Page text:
Celtics

Celtics now in driver's seat in quest for Anthony Davis

Celtics now in driver's seat in quest for Anthony Davis

BOSTON — The NBA’s trade deadline has passed Thursday without an Anthony Davis deal, which catapults the Boston Celtics to the front of the line among suitors with hopes of acquiring the All-Star big man this summer.

The Athletic reported a few minutes before Thursday’s 3 p.m. deadline that Davis will not be traded. Davis’ representation pushed hard for a deal that would have delivered Davis to the Los Angeles Lakers and paired him with fellow Klutch Sports Group representative LeBron James. But the Pelicans appeared unmoved by Los Angeles’ offers, all at a time when Boston couldn’t make a deal because of a snag in the collective bargaining agreement that prevents teams from acquiring two players signed via the designated player exception (or often referenced as the "Rose Rule”). Teams cannot acquire two such players via trade and Boston already had one in Kyrie Irving.

When Irving opts out of the final year of his current contract after the season, it will pave the way for the Celtics and Pelicans to talk unencumbered about a potential trade package. Boston has an assortment of young talent, headlined by 2017 No. 3 pick Jayson Tatum and 2016 No. 3 pick Jaylen Brown, along with multiple future first-round draft picks that might have encouraged New Orleans to tread cautiously at Thursday’s deadline.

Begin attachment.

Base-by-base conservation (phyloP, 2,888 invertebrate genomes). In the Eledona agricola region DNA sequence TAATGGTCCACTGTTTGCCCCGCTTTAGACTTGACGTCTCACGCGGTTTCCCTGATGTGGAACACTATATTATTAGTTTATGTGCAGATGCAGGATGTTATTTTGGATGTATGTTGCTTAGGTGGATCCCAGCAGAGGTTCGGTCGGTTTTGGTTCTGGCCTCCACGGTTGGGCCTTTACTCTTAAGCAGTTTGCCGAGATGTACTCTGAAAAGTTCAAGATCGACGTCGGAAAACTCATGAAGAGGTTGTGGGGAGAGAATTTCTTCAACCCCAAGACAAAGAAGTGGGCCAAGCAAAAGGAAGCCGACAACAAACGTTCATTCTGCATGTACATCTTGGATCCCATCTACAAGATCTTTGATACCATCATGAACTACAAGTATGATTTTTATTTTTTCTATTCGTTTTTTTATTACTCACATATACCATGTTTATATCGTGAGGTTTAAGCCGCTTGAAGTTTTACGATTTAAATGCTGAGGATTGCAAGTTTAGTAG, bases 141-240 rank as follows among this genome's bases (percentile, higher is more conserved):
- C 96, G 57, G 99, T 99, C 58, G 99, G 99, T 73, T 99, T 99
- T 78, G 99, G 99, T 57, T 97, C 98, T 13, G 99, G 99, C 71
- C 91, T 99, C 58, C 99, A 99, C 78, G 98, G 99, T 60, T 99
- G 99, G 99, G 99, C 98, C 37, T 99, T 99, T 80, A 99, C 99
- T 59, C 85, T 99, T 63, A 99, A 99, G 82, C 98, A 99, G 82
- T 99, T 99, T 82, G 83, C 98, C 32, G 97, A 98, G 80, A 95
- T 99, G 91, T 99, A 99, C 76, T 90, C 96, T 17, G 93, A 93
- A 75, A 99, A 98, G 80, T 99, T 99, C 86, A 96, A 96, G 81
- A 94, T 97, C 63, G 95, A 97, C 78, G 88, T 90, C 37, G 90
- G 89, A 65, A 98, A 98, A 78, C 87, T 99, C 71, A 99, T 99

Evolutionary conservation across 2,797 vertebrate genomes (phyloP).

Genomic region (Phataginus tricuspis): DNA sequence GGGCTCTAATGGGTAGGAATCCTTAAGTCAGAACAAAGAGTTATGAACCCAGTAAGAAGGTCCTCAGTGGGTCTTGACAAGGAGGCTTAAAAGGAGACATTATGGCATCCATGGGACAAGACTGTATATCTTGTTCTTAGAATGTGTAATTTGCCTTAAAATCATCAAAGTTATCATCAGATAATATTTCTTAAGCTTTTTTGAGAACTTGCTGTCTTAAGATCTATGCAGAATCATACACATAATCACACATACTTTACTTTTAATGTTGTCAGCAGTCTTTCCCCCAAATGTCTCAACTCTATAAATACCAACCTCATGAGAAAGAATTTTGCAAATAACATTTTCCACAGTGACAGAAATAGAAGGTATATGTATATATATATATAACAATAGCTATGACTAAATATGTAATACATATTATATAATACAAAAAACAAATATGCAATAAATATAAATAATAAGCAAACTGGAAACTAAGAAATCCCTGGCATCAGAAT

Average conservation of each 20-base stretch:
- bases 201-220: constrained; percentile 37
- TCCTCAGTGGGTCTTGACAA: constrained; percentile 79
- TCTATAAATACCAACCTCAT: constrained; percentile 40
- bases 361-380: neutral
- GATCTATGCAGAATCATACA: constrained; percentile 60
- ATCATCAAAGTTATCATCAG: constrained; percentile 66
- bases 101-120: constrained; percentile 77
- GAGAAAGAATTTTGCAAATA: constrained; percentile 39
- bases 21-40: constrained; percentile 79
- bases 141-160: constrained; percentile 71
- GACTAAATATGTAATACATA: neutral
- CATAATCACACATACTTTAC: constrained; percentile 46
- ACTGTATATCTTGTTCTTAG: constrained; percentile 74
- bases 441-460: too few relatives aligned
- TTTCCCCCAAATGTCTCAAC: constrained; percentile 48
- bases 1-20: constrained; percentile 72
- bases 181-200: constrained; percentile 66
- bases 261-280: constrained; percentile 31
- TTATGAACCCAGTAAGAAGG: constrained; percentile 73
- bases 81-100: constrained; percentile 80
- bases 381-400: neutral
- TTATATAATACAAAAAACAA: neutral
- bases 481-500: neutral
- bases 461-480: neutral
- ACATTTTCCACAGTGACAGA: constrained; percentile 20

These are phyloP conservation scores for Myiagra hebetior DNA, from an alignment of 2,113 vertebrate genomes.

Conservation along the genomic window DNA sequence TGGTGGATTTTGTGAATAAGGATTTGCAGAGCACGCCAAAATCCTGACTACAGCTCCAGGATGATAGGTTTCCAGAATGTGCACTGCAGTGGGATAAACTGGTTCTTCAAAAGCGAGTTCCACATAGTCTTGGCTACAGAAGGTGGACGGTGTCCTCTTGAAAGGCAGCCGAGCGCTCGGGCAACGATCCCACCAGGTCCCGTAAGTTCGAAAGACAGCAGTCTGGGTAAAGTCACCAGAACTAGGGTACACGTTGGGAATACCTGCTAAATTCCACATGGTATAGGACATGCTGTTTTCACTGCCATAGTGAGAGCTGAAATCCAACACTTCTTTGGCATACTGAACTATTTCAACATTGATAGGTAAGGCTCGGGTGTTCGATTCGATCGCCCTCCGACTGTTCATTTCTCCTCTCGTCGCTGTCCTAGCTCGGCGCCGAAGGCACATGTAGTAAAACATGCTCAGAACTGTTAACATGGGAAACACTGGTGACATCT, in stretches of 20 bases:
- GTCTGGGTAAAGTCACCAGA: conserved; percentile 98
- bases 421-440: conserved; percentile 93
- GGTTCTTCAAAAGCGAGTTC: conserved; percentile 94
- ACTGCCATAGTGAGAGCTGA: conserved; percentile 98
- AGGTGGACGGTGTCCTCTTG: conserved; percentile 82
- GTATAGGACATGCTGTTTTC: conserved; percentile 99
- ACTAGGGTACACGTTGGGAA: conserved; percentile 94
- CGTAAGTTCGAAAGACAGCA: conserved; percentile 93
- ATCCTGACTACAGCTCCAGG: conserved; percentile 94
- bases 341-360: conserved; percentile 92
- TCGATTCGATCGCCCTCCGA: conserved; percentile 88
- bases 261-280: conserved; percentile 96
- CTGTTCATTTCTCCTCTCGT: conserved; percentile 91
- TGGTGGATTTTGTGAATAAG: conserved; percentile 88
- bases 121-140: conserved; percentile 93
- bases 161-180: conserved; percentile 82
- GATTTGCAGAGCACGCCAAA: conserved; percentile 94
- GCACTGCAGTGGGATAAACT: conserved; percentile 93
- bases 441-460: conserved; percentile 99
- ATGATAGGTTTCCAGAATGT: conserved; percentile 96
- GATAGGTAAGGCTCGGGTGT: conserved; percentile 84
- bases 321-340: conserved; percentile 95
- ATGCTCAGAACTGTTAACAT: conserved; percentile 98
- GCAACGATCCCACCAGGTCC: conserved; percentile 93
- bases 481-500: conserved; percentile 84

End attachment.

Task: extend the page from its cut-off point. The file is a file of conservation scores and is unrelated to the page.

The Celtics could get competition in the Davis pursuit depending on how the ping-pong balls dance in May’s draft lottery. A team like the New York Knicks could inject themselves into the race should they emerge with the No. 1 pick in a draft that’s expected to be headlined by Duke standout freshman Zion Williamson. Other teams will have motivation to make a charge based on the successes or failures of the 2018-19 season as a whole.

But as the rest of the Eastern Conference powers loaded up for a playoff push, the Celtics exercised patience, likely in hopes of making the biggest splash possible this summer.

Boston shifts to the driver’s seat in the quest for Davis. Boston and New Orleans, who league sources indicated had conversations in advance of the deadline with reports suggesting that Celtics president of basketball operations Danny Ainge pledged to be aggressive this summer, can continue those discussions with the possibility of putting the parameters of a deal in place even before July 1 (especially if Boston uses some of its 2019 draft stock to select players for New Orleans with eyes towards completing a deal once eligible).

The Celtics can headline any trade offer with some combination of Tatum, Brown, and their available draft picks, which include a 2019 first-round pick from the Kings (though that pick has slipped in value with Sacramento’s success this season), a future Memphis Grizzlies first-round pick (maybe the new gem of the bunch, particularly as Marc Gasol is traded to Toronto), and a lottery-protected future first-rounder from the Los Angeles Clippers.